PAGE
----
Faded yellow letters on a flaking blue sign beside the door of a long-abandoned building read: Mrs M. Martindale, music lessons, top floor.
Gregor, a beggar, frail, toothless, and alone, spends his nights huddled by the front step. Sometimes he plays his tin whistle. Sometimes a distant piano accompanies him.
John Young is an old chap living in St. Andrews, Scotland, a ancient town with an ancient university, home of golf and, allegedly, many ghosts.
Disdainful of the traffic, Bob, my golden retriever, bounded across the road towards me. This is very strange, I thought. Bob was killed by a truck two years ago.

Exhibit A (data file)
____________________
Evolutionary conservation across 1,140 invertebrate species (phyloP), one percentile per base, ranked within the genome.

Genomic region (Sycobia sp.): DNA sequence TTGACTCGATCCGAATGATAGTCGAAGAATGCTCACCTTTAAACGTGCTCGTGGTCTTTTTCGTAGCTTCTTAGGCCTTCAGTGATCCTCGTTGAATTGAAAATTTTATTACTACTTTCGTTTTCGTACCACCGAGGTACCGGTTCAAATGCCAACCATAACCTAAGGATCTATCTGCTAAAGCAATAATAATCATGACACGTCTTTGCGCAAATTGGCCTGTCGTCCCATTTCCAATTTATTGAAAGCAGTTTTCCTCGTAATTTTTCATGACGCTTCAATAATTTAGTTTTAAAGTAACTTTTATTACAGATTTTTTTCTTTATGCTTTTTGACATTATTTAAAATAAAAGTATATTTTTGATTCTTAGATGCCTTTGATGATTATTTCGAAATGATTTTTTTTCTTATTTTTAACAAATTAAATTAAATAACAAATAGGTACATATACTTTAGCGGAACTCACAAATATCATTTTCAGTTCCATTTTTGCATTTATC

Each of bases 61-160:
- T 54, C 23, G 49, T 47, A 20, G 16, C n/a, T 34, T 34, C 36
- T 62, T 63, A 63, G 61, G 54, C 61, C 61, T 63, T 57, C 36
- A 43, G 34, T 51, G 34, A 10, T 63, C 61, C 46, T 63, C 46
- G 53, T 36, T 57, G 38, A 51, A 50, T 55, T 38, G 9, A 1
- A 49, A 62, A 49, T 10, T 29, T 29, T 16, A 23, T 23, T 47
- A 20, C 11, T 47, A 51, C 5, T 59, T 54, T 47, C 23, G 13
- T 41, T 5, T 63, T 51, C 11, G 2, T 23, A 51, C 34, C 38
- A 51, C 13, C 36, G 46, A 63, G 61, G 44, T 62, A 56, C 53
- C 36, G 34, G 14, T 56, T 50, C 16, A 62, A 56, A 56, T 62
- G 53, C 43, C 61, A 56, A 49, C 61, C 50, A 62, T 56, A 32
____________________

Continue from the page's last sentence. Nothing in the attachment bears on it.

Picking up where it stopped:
As he cavorted and joyfully yelped beside me, I noticed that people had clustered around someone stretched out on the pavement.
John Young is an old chap, 73, a retired Criminal Justice social work manager in Scotland (CJS roughly equivalent to English / US Probation Service) and then University Hon Lecturer lecturing in Social Work ethics. He grapples with themes of limits, longings, and the images that these create.